But the side sorely lacked firepower. Demba Ba had impressed at Newcastle but wasn’t quite Chelsea standard. Mourinho brought in Samuel Eto’o who was long past his best, and Torres never came close to recapturing his Liverpool form.
They’d stumble in the title race late on and despite only conceding 27 goals, they’d score 30 and 31 fewer than Liverpool and Manchester City. The problem area was obvious.
While Cesc Fabregas brought creativity and composure to the middle of the field, Diego Costa was the missing piece of the puzzle. A snarling, aggressive, bully of a centre forward who defenders would hate to face, Costa had the strength, speed, tenacity and goalscoring prowess to guide Chelsea to a title.
Costa scored 20 goals at a rate of 0.87 per 90, and while, like everyone else at Chelsea, he endured a wretched title defence, he was back to his best the following season under Antonio Conte, scoring another 20 goals as Chelsea won a second title in three years.
Upon his arrival at the San Siro, Jose Mourinho made only three major signings; enough to secure a fourth straight Scudetto, but the squad wasn’t yet ready to compete in Europe, losing to eventual finalists Manchester United in the last-16.
Mourinho’s striking options in his first season consisted of Zlatan Ibrahimovic, an increasingly injury-affected Adriano and a 33-year-old Hernan Crespo.
All three would depart and be replaced by Diego Milito and Samuel Eto’o the following season.
Mourinho, as he had at Chelsea, preferred to pack the midfield, often leaving room for only once centre forward. Samuel Eto’o, one of the world’s best strikers, was sacrificed to play out wide, scoring just 16 goals in all competitions.
It left Diego Milito leading the line. Now 30 years old, Milito had scored an impressive 77 league goals across his last four campaigns for Real Zaragoza and Genoa, but saved his best campaign for Inter.
Milito didn’t have the longevity of some of Mourinho’s other signings, but it was his Champions League goals in the last-16, quarter-finals, semi-finals and brace in the final that saw Inter complete a historic treble.
There’s a tendency to remember players based on their later years as opposed to how good they were at their peak, and while Petr Cech played at a high level throughout his career, it shouldn’t be forgotten how good he was when Jose Mourinho signed him.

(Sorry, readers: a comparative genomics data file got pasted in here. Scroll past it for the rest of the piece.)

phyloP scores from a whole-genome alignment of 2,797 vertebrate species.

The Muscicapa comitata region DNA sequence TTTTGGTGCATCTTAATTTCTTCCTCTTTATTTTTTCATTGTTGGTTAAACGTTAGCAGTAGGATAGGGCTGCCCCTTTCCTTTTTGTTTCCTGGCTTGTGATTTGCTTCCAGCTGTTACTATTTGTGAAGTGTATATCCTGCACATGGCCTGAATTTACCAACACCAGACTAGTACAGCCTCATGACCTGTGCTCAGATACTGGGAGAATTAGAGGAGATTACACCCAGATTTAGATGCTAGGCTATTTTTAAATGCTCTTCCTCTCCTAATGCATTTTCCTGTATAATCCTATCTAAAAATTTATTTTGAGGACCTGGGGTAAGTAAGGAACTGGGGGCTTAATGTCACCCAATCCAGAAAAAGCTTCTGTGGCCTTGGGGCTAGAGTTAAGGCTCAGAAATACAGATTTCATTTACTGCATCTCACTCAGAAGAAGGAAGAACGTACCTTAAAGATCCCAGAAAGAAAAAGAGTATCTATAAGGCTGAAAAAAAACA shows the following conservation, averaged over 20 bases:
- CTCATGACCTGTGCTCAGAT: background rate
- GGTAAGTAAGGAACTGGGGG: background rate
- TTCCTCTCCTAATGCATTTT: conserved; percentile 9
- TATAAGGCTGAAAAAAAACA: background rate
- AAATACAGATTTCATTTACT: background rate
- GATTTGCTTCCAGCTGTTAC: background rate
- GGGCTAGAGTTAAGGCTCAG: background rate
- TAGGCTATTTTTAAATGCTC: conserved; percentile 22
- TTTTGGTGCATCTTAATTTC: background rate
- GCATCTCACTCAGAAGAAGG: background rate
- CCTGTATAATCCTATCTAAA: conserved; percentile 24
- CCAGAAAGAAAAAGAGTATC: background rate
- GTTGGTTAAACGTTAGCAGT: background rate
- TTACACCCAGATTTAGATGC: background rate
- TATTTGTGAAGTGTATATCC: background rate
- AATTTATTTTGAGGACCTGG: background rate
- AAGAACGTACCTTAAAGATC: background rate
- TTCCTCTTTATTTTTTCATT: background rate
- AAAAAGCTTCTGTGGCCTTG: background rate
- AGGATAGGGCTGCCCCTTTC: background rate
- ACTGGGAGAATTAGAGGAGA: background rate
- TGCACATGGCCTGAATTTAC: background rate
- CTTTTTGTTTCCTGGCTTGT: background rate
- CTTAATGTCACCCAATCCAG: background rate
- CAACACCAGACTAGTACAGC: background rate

His first season saw him concede just 13 goals in 35 games, going on to win back-to-back titles in his first two campaigns. While the Chelsea defence will go down as arguably the best in Premier League history, Cech was no bystander.
Cynics might point out that Cech always had a strong back line which meant he’d typically keep more clean sheets than his contemporaries, but Cech’s save percentage was consistently outstanding. He ranked first in the Premier League in his first, second, third and fifth seasons and was second in his fourth (behind Edwin van der Sar).
While Peter Schmeichel is widely accepted as the best keeper in the competition’s history, there’s a good argument that Cech is next on the list.
It could be argued that of all of Jose Mourinho’s signings, none had a bigger, more immediate impact than that of Wesley Sneijder.
Having made a name for himself at Ajax, Sneijder’s move to Real Madrid didn’t quite work out, with Real selling Sneijder for half of what they paid just two years earlier.
Mourinho, now in his second season at Inter, had one of the world’s best playmakers at his disposal and Sneijder would have the year of his life.
So good was Sneijder that season that the shock wasn’t that he didn’t make the top three in the Ballon d’Or, but that he didn’t win it outright.
While Milito scored the goals that took Inter to the treble, Sneijder was the orchestrator.